But of course this book is not about Dickens, though he has a central role within it and is the point about which much of the narrative turns. This is Nelly's story, as far as it can be discovered, and it is remarkably vividly presented for all her 'invisibilty': one cannot but feel the deepest sympathy for her dreadful plight and vulnerability in a relationship which protects her at the cost of depriving her of any real independence whilst putting her at the gravest risk of exposure and ignominy. Post-Dickens, she emerged from the shadows, married and for some years gained happiness and a respectable social position. However, one is most touched by the awful fate of Nelly's son, who, unable to come to terms with what he discovers about his mother and her former secret life, has his affection utterly poisoned by shame: the loving parent is obliterated by his post-mortem discoveries, Victorian social prejudices trumping affection and tenderness. Poor Nelly seems to have missed out in every way!

A fascinating and moving account which, in the paperback edition, also contains new evidence which seems to suggest that the established details of Dickens' death are not as has been assumed for over a century!
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28 of 30 people found the following review helpful
5.0 out of 5 stars Not so great expectations, 8 Oct 2008
By 
Dr. Robert A. Josey "mystery lover" (Scottish Highlands) - See all my reviews
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I read this book shortly after finishing Ackroyd's 'Dickens' (1990 version). Tomalin's findings give a extra, sharper slant on that biography. Particularly the depiction of Dickens' death.

The accumulation of research and detective work go a long way to casting light on the elusive relationship between Nelly Ternan and the most famous English novelist of the 19th century.

It is eventually a sad - but all too human - story. And it did make me reassess Dickens' heroines and his approach to women in general. I agree with the author that Estella (from 'Great Expectations') is his most alluring female character.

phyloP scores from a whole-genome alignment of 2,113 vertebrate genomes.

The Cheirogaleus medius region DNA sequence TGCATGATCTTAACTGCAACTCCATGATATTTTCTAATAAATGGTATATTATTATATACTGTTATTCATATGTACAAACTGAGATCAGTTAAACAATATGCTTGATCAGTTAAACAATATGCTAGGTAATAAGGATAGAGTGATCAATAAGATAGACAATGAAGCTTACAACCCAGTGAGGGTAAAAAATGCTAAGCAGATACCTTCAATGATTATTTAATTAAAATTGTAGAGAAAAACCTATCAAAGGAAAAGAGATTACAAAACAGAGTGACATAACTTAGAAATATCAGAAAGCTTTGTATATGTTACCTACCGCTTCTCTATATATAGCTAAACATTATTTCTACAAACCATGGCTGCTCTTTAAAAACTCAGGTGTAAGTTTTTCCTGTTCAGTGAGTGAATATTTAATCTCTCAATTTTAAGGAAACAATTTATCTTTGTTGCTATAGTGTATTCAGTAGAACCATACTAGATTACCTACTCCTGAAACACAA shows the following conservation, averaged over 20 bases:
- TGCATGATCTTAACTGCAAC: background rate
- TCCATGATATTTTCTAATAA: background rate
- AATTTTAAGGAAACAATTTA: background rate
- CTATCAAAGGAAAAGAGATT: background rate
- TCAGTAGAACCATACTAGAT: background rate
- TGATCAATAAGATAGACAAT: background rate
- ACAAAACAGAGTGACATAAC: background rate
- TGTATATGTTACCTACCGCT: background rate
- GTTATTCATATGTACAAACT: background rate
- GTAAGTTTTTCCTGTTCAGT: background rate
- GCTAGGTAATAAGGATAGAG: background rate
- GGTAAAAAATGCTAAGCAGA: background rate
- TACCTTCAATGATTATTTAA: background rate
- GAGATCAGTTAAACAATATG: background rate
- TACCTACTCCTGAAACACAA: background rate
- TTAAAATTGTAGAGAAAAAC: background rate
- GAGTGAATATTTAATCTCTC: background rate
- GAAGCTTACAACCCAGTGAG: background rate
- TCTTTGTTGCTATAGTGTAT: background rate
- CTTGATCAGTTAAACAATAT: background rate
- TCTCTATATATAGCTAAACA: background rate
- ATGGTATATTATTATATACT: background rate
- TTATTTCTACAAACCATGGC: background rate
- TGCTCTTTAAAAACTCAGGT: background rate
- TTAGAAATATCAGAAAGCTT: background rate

Claire Tomalin has written a clear sighted, carefully outlined and moving/rather troubling history here. It certainly deserves all the critical plaudits it has recieved. I now look forward to reading her book on Thomas Hardy.
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10 of 11 people found the following review helpful
5.0 out of 5 stars `It seemed like a good moment to start putting something on paper which might restore Nelly to visibility.', 26 Mar 2010
This book, first published in 1990, is about the actress Nelly Ternan, who had a relationship with Charles Dickens from 1857 until his death in 1870. Ms Tomalin writes that Nelly Ternan `played a central role in the life of Charles Dickens at a time when he was perhaps the best-known man in Britain.' While Nelly Ternan was the first person named in Charles Dickens's will, there is very little documentary evidence of her involvement or importance in his life.

So, who is Nelly Ternan, and why was her name effectively removed from history?

Sadly it appears that none of the letters between Charles Dickens and Nelly Ternan survived. By piecing together clues found in contemporary playbills, other documents and photographs, Ms Tomalin has created a portrait of Nelly Ternan and her family. As a consequence of Ms Tomalin's research, we also have a clearer picture of the last years of Dickens's life, some potential insights into his writing, as well as of the times in which he lived.

The main reason that Nelly Ternan does not appear in most accounts of Charles Dickens was because he and others worked so hard to protect his image of respectable Victorian morality. After his death, Nelly Ternan kept quiet as well because of her fear of scandal and humiliation. The second reason had to do with Nelly Ternan's origins: as an actress and as a member of an acting family, she belonged to a class of women not considered respectable. Ironically, Charles Dickens first met Nelly Ternan through his own fascination with the theatre: when her family were hired by his amateur theatrical company.

After Dickens died in 1870, Nelly Ternan married a schoolmaster with whom she had two children. Neither of these children learned of her involvement with Dickens until after her death in 1914.

Much of this biography is based on interpretation and speculation, and Ms Tomalin makes this very clear. I found this an absorbing and often sad story about the shadowy life of a woman who was a hidden part of Charles Dickens's life.

Jennifer Cameron-Smith
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3 of 3 people found the following review helpful
2.0 out of 5 stars Invisible Woman indeed!, 25 Feb 2014
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I found this book rather tedious, -in fact I was unable to finish it. The author admits that there is very little first hand information about Nelly, which seems to me a great impediment to writing a book about her. I would say the book is a reworking of the author's biography of Dickens and is full of boring information about his visits to various places, including his visits to Nelly, -at times it felt like reading a train timetable.